How we generate nuclear power safely
Safety is our number one priority. Find out how we keep you, our employees and the environment safe from harm.
Our overriding priority is safety
As well as our legal obligations we feel a strong moral duty to make sure we cause no harm. The UK has an impressive nuclear safety track record going back 50 years.
Safety in nuclear power stations
We put rigorous procedures in place to ensure we protect the public, our employees, and the environment. Our safety standards are very high and our emergency arrangements are meticulously planned and rehearsed. Safety is at the heart of our culture, and everyone who works for us believes it, lives it and breathes it. This is never more evident than our research into the impact of natural hazards on the UK's infrastructure.
Strength in design
We have many systems in place to make the generation of energy with nuclear safe.
We build all our new pressure vessels within the reactors using steel and reinforced concrete that’s over five metres thick. They’re built to withstand huge impacts and survive earthquakes, floods and fires.
We practice something called ‘safety redundancy,’ which means we have multiple systems that allow us to shut the reactors down, so we don’t rely on a single system. We also have diesel generators and gas turbines on site in the event that we lose all external power to the site.
We regularly and rigorously train and retrain all our employees so that our safety systems and procedures are always fresh in their minds, with the very latest information.
How we dispose of nuclear waste safely
Producing electricity from the nuclear reaction results in small amounts of radioactive waste. How that is handled is very important and depends upon what type it is. It is classified into three categories: low-level, intermediate and high, depending on how radioactive it is. Each type is treated differently.
This makes up around 90% of the volume of the UK’s radioactive waste, but counts for only 1% of its radioactivity. It’s mostly made up of paper, wood and machinery components. To dispose of this waste, we ensure the waste is treated in the most appropriate manner to ensure that we comply with our environmental authorisations/permits.
This counts for around 7% of all the UK’s radioactive waste. It comes mostly from the fuel reprocessing procedure and the components used in the reactor removed during decommissioning. Some intermediate-level waste requires special shielding and handling while we encase it in cement and seal it in approved packages. The waste is stored securely within properly designed storage facilities, ready for a planned long term geological disposal facility. Other forms of intermediate-level waste are suitable for treatment. We always ensure we treat waste in the most appropriate manner in keeping with our environmental permits/authorisations.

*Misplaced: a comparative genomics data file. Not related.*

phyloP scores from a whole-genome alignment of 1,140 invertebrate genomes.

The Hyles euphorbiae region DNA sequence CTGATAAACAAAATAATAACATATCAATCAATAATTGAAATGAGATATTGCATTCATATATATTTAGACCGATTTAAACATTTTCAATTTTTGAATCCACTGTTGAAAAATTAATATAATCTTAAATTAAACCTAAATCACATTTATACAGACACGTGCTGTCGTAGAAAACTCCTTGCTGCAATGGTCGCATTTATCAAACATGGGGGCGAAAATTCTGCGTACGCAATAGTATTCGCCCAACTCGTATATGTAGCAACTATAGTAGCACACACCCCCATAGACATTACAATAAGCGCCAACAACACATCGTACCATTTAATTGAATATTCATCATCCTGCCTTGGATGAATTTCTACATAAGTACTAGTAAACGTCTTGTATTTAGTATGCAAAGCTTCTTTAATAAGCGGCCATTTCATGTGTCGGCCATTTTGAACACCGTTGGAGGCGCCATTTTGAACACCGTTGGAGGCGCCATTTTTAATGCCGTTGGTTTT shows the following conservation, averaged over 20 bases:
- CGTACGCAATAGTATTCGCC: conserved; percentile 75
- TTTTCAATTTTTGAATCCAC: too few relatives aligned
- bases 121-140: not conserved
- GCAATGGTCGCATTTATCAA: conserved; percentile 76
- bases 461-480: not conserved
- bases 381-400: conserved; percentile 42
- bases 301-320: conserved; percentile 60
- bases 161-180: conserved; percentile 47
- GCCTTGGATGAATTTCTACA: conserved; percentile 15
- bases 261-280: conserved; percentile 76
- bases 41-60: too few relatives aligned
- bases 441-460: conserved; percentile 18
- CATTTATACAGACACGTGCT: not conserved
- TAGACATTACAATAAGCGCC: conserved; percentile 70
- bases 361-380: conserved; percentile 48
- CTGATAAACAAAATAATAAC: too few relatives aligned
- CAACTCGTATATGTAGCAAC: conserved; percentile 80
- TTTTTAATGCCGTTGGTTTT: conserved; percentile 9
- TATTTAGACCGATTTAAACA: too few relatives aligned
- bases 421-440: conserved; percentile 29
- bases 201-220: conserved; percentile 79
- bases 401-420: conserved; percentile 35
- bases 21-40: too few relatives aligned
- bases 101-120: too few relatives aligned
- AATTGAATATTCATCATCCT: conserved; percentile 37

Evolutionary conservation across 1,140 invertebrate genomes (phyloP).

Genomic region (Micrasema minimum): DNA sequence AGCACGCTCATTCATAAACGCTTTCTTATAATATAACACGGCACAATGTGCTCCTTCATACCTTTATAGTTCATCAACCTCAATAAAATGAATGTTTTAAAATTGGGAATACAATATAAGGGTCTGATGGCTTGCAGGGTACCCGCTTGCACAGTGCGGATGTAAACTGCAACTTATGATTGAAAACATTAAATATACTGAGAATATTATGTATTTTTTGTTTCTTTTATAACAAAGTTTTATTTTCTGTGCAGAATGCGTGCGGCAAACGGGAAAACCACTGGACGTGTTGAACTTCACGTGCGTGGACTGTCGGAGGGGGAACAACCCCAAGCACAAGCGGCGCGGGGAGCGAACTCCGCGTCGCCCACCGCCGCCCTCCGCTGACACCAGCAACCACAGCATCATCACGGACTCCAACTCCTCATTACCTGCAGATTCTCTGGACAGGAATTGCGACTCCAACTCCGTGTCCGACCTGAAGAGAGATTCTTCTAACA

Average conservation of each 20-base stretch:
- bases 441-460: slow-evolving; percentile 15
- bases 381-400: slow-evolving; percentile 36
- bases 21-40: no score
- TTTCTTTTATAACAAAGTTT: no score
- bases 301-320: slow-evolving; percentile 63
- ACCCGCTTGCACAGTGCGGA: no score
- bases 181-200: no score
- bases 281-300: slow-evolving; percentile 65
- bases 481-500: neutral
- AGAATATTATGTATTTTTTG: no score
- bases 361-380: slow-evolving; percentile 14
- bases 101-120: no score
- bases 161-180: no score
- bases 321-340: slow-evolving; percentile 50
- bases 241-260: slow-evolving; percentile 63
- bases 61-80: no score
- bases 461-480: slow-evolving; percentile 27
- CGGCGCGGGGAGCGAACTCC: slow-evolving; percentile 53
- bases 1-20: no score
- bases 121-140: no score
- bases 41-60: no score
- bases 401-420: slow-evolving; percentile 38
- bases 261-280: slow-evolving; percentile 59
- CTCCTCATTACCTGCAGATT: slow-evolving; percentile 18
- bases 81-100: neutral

High-level waste comes from spent fuel after it has been used in the reactor. It makes up just 3% of the volume of the UK’s radioactive waste, but 95% of its radioactivity. The liquid high-level waste is turned into stable and secure glass blocks by heating it until it turns into powder, then mixing it with crushed glass which is then heated until it melts to form a solid block. It can then be sealed into steel canisters. These canisters are stored securely at Sellafield in readiness for a planned geological disposal facility.
Nuclear power produces radioactive waste that also gives off a lot of heat, so it needs to be carefully and safely managed. Most of this radioactive waste is low-level.
A very small amount of high-level waste is produced from the substances left over after the nuclear reaction. This waste needs to be shielded from people and the environment for many years.
What happens when a nuclear power station closes?
The reactor vessel within the nuclear power station can’t be replaced, so when it reaches its end of life the station has to be closed and decommissioned. For today’s new reactors, this usually occurs after an expected working life of around 60 years. For our older UK stations – the Advanced Gas-cooled Reactors (AGRs) - it’s 40 years plus.
After generation ends the stations are defuelled. This involves removing all the fuel from the reactors and storage ponds, and managing where it ends up. At the newest nuclear stations like Sizewell B and HPC, used fuel is stored in special dry stores on site until the station is decommissioned when it will be taken to the UK’s national storage facility that will be built in time for when it’s needed. Fuel from the AGRs will be packaged and transported to Sellafield in Cumbria where it will be stored until the UK’s national storage facility is ready to take it.
The station is defuelled, dismantled and decontaminated as soon as possible after shutdown. The site is quickly cleared and made available for reuse.
Any high-level waste is removed and most of the installations are dismantled except for the reactor itself, which is put in a safe state. The defueled and safe power station is monitored for 40-80 years while its radioactivity levels decay. Then the final deconstruction of the reactor can be completed.
All radioactive material is placed in one part of the power station, which is then encased in thick concrete. This option is being pursued in some parts of the world, but it isn't actively promoted within the international nuclear community.
Find out more about nuclear energy
How do you decommission a nuclear power station?
By 2030 all seven of EDF’s AGR nuclear power stations are expected to have ended power generation and be at various stages of decommissioning.